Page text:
The owner of a coal mine in Hillsboro, Ill. (Best Places map), "where an underground fire has smoldered for nearly a year, is asking state regulators to approve an expansion that some local residents fear could jeopardize public health and cause environmental damage," reports Alan Sher Zagier of The Associated Press. Deer Run Mine, located about 65 miles northeast of St. Louis, ceased production in January "after what it calls a 'combustion event' that elevated carbon monoxide levels below ground and kept out workers for most of the past 11 months."

Despite a lack of production Foresight Energy has asked "the Illinois Department of Natural Resources to approve a 7,731-acre expansion into areas unaffected by the fire," Zagier reports. "While such underground fires aren’t uncommon in mines, expansion opponents argue that the company’s inability to get it under control should give pause to the request." The federal Mine Safety and Health Administration says the fire poses no immediate threat.

"Deer Run, which opened in 2011, operates as a longwall mine, a mechanized process in which enormous shearers slice coal from earthen panels that can stretch for several miles," Zagier writes. "The technique allows for greater coal extraction with fewer workers than traditional 'room and pillar' mining while also causing the surface land above to sink by several feet." (Read more)

Nevada tourism campaign trying to entice urban residents to rural areas by suggesting they not go

Nevada tourism officials are getting creative to try to lure urban dwellers to visit rural attractions, Richard Velotta reports for the Las Vegas Review-Journal. Only 6 percent of Nevada's urban residents visit rural sites, compared to 25 to 50 percent in most other states, said state tourism-commission Director Claudia Vecchio. (Review-Journal photo: Lake Mead)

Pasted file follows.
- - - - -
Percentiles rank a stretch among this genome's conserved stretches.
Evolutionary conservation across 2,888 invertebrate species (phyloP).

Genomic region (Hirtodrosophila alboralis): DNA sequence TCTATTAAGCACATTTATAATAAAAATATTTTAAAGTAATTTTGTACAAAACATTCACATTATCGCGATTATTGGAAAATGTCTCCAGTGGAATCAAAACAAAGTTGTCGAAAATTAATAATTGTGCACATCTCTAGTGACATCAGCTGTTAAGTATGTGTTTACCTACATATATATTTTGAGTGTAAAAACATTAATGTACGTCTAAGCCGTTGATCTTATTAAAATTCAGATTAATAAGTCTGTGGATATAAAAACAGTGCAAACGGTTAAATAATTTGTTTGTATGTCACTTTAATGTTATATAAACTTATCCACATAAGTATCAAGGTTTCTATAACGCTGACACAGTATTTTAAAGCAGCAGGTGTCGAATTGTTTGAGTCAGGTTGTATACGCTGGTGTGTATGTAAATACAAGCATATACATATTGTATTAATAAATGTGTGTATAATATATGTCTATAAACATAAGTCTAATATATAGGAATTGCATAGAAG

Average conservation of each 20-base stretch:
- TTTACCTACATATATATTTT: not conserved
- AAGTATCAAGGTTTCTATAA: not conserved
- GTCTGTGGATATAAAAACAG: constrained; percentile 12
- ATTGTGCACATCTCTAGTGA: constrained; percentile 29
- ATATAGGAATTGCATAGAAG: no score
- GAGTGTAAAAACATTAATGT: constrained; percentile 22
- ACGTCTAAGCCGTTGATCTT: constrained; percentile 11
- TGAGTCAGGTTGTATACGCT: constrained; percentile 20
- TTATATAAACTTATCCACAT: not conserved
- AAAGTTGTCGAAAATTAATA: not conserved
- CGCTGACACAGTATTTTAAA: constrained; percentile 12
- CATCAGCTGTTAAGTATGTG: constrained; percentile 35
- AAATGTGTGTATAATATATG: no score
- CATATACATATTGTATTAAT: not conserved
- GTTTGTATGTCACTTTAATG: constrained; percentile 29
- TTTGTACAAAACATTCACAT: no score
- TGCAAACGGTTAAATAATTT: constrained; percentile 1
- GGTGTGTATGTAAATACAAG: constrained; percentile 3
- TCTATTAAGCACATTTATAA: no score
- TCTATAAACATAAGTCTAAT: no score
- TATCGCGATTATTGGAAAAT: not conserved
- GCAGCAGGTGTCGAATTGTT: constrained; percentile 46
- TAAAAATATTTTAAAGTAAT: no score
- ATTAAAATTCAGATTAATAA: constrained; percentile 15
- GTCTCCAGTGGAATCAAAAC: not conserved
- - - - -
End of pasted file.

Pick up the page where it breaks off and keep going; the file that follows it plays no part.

The Discover Your Nevada program, which "has no advertising budget and most of the publicity is developed by the office's in-house public relations department," was created four years ago "to publicize rural destinations and events to urban audiences," Velotta writes. One new campaign idea is to attempt to use reverse psychology to get urban residents interested in visiting rural areas. "The marketing committee of the Nevada Commission on Tourism on Thursday said they could deliver a list of 15 reasons not to go to Lake Mead or Lake Tahoe, a strategy that could draw considerable attention but ultimately result in a higher level of interest." Commissioner Don Newman told Velotta, "It's a little dangerous at first glance."